It is anyone’s guess as to how SCOTUS will handle this potentially critical case of first-impression, and most involved with the marijuana industry are rightfully nervous.
We are pleased to invite you to an evening of cocktails and conversation focusing on the many ins and outs of marijuana law. The event will take place in Denver, Colorado, on June 16 from 6:30 p.m. to 9:30 p.m.
Litigation finance is a funding tool many companies are considering to help cover the fees and expenses related to major legal claims. We at Lake Whillans Litigation Finance have compiled a list of questions to help you determine if your client is a candidate for litigation finance.
* Ever argued about weed before SCOTUS? Ever argued about weed before SCOTUS… while high? The Supreme Court asked Solicitor General Donald Verrilli Jr. to weigh in on the marijuana border wars suit filed by Oklahoma and Nebraska against Colorado. [Denver Post]
* Well, that was quick! After enacting this rule just last year, the ABA now wants to put a stop to law schools using an exception that would allow up to 10 percent of their entering classes to consist of students admitted without having taken the LSAT. [ABA Journal]
* Landon Thomas, a 2014 NYU Law graduate, has been missing for more than a week. He was last seen in Harlem on April 27. His friends and family have set up a Facebook page to aid in the search. If you have any information, please call the police. [DNAinfo]
* Corinthian Colleges, a higher education system that ran an employment falsification scam that was eerily similar to what law schools were once doing, has gone belly up, and Biglaw firms are swooping in like vultures to get in on the action. [Am Law Daily]
* After being convicted on 30 federal charges last month, Boston Marathon bomber Dzhokhar Tsarnaev showed some emotion for the first time during the penalty phase of his trial, where he was seen wiping a tear while his aunt sobbed on the stand. [TIME]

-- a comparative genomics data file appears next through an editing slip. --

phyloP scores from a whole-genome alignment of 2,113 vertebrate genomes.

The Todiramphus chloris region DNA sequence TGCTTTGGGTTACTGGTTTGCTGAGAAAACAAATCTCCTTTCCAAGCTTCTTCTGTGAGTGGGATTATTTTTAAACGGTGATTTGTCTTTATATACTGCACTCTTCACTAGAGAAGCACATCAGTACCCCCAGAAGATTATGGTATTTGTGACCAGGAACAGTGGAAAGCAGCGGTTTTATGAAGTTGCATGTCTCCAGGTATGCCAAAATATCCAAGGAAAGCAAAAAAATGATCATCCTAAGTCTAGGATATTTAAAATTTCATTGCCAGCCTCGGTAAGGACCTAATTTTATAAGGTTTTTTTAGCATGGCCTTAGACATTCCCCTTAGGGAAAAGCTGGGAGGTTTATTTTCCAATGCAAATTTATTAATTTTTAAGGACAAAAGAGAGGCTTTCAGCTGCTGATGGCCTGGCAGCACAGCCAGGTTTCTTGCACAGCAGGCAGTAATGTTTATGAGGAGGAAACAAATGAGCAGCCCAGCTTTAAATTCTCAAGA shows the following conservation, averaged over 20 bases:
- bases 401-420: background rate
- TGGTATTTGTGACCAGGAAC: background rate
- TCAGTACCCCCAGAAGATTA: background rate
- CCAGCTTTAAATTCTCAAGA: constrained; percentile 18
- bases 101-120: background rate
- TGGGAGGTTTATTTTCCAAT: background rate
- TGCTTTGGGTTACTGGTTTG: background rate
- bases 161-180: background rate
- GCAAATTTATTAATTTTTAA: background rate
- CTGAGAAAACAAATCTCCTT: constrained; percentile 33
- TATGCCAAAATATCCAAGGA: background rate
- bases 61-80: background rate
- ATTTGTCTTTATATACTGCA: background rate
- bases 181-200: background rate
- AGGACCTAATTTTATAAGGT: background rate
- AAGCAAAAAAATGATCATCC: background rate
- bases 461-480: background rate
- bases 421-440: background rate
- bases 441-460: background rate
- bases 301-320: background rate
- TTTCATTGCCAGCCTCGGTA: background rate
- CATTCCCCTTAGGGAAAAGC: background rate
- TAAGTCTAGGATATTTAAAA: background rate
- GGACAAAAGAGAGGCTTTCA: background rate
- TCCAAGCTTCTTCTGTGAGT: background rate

* DEA Agent thinks legalized pot will get rabbits high. Do you know how quickly they reproduce? This could lead to a terrifying Dorito’s shortage. [Lowering the Bar]
* Facebook lands a guy in prison after he “Likes” his own Wanted poster. [Jonathan Turley]
* The billable hour is a recipe for law firm failure. [The Legal Intelligencer]
* Dov Charney really really wants to get back control of American Apparel. Guy can’t seem to take no for an answer. In any event, his legal maneuvers may have set the stage for the intentional death of the company. [Dealbreaker]
* In honor of Star Wars Day, here are lessons lawyers can learn from Star Wars. Don’t go Jar Jar. [The Nutmeg Lawyer]
* Attorney General Loretta Lynch’s Brooklyn spin class turns into a celebration. [Wall Street Journal / Metropolis]
The real key to being a good cannabis business lawyer is to be a good business lawyer, plus knowing the unique “extras” necessary for cannabis business law expertise.
Any marijuana business thinking of signing up for the Real World of pot should think long and hard not only about putting their own legal rights at issue, but also about the reputation of the industry as a whole.